It’s human nature. A bit of it is linked to survival. Instinctive, almost. A lot of managers fall into the trap and it is hard to hook them out.
I’m talking about denial. Put another way, the fear of being wrong.
Managers are paid the bucks to be right. The more senior they are, the more they are paid bigger-bucks to be even more right.
Denial isn’t much more than the belief we can outwit the inevitable.
What are managers most in denial about? They deny…
• their employees know more than they do
• there is anything their employees need
• the data is accurate
• their projects are flawed
• their fear of being powerless to control events
The longer a manager is in a job, they more they are likely to fall into the denial-trap. They think they know their task and topic inside out and feel impervious to events, trends and changes.
People seldom leave a job, they leave a boss and one of the most frequent reasons is; ‘management is in denial’. Denial of the working conditions, the problems, resources.
Deniers are likely to focus on slender successes and build them into a cast iron reason for everyone to believe that ‘it will work’. Because it works ‘here’, of course it will work ‘everywhere’.
The fact is, usually, because it works here might be a fluke, or dependent on enthusiasts or a dozen other factors you can’t replicate.
Denying the facts…
• ‘The data is old, out of date or changed’.
• ‘The number crunchers have got it wrong.’
• Or, the subtle one; ‘the data was right but there has been huge improvement since’… but there’s no data.
Politicians in denial? Ever heard something like this; ‘Black is no longer white because we have invested £5m into changing the colour….’
Yeah, right. Has anyone done a colour check recently?
Denial spits in the face of the truth. You can’t be truthful to yourself, your staff and your boss if you are in denial.
To manage and manage well, you need a grip on reality.
Managers in denial don’t listen so eventually they surround themselves with people who have nothing to say.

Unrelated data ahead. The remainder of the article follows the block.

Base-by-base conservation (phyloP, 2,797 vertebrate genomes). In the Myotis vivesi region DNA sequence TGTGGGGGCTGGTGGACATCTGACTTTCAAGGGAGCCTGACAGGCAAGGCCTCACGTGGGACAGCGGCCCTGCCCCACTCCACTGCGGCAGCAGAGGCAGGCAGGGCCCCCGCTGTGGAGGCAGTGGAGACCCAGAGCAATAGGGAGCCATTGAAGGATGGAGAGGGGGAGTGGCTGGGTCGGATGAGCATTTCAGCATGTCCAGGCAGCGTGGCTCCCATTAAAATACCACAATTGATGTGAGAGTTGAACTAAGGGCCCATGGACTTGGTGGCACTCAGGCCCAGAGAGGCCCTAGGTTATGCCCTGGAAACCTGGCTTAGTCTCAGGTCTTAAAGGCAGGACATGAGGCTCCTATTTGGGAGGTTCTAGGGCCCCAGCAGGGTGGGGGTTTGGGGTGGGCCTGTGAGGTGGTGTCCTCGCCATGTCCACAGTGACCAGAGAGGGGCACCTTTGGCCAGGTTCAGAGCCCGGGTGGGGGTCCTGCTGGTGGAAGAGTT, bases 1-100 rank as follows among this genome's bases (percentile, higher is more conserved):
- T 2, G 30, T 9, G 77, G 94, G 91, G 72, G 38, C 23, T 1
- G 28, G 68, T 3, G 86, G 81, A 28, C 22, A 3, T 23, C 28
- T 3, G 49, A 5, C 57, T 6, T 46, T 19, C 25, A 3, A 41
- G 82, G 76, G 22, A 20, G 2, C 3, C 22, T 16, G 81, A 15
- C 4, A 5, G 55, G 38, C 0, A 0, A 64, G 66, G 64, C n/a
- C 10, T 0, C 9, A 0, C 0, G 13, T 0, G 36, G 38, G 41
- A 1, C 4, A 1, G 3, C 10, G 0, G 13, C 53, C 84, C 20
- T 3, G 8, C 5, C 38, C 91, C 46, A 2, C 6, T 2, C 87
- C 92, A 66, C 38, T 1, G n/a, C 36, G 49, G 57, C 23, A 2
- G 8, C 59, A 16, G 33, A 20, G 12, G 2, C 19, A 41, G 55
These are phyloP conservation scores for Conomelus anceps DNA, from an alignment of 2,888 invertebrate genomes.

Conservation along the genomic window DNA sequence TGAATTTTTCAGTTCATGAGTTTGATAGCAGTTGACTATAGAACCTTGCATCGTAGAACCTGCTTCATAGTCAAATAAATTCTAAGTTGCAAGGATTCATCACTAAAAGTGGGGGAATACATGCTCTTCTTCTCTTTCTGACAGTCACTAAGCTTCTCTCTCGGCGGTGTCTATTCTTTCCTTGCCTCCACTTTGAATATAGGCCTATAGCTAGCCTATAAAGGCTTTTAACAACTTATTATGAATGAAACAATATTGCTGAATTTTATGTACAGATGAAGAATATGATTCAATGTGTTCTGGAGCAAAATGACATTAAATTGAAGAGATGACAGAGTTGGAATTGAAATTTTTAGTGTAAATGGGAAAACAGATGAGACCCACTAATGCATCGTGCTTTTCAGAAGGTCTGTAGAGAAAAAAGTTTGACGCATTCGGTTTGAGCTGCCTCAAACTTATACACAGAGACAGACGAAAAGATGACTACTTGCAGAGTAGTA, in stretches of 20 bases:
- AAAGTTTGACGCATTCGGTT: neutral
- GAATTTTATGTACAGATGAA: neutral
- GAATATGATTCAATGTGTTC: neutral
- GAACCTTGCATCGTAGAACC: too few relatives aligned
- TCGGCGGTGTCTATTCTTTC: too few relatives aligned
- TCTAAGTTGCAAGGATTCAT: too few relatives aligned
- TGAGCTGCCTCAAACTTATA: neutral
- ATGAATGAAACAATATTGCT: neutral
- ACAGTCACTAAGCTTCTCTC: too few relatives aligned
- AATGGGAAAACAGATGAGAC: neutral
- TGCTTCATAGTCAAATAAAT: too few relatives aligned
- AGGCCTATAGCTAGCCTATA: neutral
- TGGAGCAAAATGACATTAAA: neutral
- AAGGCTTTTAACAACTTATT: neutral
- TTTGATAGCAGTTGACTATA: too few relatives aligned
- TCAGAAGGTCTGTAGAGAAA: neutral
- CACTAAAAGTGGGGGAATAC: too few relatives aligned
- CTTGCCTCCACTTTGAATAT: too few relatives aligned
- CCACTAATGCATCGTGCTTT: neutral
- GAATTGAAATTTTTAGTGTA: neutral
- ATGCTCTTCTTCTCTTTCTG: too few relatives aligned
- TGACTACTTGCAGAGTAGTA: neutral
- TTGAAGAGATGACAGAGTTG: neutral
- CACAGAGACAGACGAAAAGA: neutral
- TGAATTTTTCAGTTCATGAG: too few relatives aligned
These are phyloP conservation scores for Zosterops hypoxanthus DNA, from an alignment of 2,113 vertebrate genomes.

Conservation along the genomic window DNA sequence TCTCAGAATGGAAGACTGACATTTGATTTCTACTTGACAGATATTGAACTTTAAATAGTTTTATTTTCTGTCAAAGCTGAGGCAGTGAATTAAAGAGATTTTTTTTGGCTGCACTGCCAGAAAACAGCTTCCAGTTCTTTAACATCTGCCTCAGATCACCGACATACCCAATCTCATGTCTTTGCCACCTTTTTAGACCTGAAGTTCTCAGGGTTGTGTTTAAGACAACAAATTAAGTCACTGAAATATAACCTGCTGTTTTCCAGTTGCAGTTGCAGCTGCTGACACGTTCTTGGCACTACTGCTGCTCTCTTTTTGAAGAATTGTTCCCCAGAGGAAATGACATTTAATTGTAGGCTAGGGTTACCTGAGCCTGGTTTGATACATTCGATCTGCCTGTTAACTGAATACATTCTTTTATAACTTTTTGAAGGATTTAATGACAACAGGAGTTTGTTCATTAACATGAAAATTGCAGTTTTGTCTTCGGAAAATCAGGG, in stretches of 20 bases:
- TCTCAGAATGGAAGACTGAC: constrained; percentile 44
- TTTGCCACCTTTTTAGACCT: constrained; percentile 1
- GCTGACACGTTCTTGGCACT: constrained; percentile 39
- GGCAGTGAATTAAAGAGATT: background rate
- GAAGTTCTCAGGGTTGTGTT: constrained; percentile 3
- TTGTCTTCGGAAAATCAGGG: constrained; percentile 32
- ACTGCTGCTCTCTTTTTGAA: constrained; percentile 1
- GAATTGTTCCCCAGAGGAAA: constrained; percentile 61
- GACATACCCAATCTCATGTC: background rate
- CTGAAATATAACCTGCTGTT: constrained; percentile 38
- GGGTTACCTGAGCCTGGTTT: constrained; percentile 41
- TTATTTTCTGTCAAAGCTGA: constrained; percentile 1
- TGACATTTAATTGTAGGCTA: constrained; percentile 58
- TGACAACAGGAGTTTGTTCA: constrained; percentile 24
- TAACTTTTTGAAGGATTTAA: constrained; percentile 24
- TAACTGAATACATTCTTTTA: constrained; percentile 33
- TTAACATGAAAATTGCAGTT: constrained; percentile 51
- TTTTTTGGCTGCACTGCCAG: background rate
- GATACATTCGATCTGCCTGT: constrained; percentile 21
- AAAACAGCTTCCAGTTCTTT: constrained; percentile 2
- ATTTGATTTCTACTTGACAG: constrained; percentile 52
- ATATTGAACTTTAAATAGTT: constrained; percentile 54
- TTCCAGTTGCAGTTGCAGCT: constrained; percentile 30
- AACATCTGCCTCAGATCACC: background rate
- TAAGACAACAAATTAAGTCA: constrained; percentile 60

A four-year study by LeadershipIQ.com, interviewed 1,087 board members from 286 organisations, of all sorts, that lost their chief executives…
… it found that almost one quarter of CEOs got fired for denying reality… refusing to recognise negative facts about the organisation’s performance.
One in four, wouldn’t recognise reality! I wonder what the numbers might be for the NHS.
Denying performance, data, finance, resource, workforce, quality, safety.
The management theory that sits behind all this is known as confirmation bias;
‘… the tendency to search for, interpret, favour, and recall information in a way that confirms our preexisting beliefs or hypotheses.’
How do you work with a boss in denial?
Try and be on the ‘same side’ as the boss;
‘I know you want this to be a success but there is scant evidence it will be, let’s think about what we have to do to make sure it works.’
There’s a technique called mirroring; rephrasing, in your own words, the words of the boss.
It builds trusts and shows you understand how they feel about a situation… and feeling is a big part of denial.
Feeling it’s OK to confront reality is a difficult place to arrive at.
Be careful about using facts.
It invites ‘the-data-is-wrong’ defence. If the boss’s baby is ‘the project’ no amount of negative data will persuade them they are wrong.
The denier will dig-in their heels, have problems with self-worth, see their power and influence ebbing away, the world view changing.
Asking how the numbers where compiled and what was the source might give you a road into the light-bulb-moment of reality and avoid being the shot messenger.
Denial, chaos and confusion when we know management only works when there is acceptance, order and clarity.
If there is any good to come of denial it has to be that it is part of how we are made and we are made that way for a reason. Denial, gives us time to pace ourselves for reality.
That’s why working with a denier takes time and patience to arrive at the reality.
Reality is the way things are and mostly that’s because it’s the way we made them and that’s the hardest to deny.
Contact Roy – please use this e-address – roy.lilley
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Reproduced at TrainingPrimaryCare.com by kind permission of Roy Lilley.